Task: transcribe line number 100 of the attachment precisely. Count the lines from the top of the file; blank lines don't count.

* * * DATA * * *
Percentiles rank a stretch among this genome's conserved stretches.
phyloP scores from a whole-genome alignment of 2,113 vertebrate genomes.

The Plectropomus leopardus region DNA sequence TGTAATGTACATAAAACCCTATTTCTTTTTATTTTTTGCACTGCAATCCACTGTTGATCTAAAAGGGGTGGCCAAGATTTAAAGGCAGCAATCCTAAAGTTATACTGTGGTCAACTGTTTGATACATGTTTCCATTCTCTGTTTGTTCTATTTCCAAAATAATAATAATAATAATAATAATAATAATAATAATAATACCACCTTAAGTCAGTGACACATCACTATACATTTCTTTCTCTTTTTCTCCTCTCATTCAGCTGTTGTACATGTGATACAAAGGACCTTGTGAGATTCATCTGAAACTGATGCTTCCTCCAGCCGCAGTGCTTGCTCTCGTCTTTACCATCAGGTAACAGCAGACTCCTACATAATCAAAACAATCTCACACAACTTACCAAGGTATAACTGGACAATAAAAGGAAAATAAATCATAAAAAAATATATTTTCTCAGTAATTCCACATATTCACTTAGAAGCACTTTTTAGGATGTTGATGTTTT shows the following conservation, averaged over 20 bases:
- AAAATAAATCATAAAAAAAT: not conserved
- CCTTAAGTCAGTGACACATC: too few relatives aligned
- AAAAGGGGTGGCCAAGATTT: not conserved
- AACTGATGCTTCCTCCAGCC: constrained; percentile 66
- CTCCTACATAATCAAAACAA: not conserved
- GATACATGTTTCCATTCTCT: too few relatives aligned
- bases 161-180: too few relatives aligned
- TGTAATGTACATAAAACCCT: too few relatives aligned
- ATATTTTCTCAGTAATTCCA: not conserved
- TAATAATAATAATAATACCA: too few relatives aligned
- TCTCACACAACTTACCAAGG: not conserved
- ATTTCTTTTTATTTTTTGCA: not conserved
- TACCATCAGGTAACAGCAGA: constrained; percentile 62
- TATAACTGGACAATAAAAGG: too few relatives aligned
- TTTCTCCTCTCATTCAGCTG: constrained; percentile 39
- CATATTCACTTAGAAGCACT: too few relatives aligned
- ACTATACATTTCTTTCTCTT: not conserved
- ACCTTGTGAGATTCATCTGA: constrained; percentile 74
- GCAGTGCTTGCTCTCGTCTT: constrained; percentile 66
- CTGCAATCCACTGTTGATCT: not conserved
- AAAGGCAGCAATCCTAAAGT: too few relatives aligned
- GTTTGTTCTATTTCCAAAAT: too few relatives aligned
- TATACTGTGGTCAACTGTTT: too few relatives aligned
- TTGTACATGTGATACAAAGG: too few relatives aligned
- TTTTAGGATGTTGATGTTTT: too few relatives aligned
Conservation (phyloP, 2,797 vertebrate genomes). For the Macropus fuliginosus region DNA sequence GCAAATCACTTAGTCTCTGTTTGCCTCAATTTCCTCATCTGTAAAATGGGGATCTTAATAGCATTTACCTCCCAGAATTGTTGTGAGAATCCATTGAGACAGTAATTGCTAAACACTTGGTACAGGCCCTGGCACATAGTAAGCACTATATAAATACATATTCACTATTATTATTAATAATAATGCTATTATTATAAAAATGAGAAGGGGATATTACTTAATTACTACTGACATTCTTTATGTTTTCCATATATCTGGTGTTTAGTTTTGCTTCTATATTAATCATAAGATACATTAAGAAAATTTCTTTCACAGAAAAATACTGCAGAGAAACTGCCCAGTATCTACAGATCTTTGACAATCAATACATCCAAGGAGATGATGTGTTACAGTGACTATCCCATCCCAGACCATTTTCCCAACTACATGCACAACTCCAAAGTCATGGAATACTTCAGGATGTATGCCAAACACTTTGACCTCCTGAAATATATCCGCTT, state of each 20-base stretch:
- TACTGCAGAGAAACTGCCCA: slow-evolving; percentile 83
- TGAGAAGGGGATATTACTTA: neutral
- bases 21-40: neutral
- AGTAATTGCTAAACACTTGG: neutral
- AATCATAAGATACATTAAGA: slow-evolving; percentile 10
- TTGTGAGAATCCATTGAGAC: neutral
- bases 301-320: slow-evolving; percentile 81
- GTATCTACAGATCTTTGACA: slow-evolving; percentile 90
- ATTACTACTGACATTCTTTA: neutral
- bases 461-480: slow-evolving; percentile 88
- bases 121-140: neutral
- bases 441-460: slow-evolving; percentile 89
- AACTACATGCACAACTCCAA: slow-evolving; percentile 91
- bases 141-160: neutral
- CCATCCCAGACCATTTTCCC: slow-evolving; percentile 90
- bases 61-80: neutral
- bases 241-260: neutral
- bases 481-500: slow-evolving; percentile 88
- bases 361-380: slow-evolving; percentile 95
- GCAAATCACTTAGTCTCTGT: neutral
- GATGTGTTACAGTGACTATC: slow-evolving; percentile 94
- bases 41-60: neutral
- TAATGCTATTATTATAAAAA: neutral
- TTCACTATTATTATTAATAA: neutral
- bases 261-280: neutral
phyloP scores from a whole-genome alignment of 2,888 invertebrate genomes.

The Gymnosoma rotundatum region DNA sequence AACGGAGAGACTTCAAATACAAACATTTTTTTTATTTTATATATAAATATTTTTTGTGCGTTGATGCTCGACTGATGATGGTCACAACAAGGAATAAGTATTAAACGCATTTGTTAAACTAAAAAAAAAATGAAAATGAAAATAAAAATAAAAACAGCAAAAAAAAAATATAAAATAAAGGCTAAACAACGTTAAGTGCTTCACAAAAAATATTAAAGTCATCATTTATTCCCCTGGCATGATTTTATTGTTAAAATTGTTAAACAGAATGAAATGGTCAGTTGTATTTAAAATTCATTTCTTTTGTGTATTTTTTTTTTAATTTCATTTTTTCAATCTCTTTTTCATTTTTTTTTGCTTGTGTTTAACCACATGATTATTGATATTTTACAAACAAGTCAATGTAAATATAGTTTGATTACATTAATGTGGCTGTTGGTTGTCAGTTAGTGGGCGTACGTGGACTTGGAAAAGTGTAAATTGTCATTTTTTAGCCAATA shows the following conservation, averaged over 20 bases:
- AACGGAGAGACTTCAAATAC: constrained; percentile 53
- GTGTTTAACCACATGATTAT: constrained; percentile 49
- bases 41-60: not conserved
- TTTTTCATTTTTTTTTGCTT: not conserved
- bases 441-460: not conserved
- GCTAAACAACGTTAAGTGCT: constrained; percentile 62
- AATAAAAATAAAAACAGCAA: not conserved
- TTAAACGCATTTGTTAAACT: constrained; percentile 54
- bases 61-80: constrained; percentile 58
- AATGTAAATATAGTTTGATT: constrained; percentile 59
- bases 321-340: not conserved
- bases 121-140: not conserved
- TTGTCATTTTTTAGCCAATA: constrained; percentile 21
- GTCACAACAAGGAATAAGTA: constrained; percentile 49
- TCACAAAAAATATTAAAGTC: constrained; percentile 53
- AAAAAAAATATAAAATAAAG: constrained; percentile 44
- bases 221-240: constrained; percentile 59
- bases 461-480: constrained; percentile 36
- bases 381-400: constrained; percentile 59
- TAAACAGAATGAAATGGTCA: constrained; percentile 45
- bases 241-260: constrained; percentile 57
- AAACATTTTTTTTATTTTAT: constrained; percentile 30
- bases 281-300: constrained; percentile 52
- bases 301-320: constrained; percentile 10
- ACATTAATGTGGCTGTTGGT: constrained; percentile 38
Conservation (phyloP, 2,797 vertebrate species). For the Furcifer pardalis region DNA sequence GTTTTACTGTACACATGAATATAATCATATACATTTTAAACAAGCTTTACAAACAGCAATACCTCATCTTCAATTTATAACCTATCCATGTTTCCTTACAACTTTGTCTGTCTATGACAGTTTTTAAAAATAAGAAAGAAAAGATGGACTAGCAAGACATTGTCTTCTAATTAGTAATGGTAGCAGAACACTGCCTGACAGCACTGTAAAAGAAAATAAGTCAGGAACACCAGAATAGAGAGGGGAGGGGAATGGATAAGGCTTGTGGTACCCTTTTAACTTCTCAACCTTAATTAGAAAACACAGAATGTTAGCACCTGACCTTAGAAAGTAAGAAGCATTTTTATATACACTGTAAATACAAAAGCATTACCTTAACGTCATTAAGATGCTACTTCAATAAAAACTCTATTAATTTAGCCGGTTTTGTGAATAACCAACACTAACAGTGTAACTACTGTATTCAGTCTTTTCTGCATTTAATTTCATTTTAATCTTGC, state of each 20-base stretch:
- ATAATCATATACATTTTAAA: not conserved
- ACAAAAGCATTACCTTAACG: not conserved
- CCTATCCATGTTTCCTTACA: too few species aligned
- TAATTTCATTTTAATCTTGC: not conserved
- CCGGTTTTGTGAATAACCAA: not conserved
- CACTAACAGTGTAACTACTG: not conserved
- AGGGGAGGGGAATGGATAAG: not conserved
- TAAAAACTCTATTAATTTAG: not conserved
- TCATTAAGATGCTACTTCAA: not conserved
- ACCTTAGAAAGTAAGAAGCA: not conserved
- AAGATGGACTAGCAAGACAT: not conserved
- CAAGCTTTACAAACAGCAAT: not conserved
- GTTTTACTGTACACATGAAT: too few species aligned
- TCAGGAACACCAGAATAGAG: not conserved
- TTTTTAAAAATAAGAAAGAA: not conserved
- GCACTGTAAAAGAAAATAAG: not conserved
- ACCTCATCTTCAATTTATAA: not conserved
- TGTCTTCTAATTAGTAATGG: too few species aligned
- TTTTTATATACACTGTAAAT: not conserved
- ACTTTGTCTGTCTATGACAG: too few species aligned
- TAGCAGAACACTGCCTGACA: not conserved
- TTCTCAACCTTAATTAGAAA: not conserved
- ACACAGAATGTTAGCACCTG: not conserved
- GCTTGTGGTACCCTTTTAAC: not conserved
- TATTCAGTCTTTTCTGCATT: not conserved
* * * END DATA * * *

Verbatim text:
- TGTCTTCTAATTAGTAATGG: too few species aligned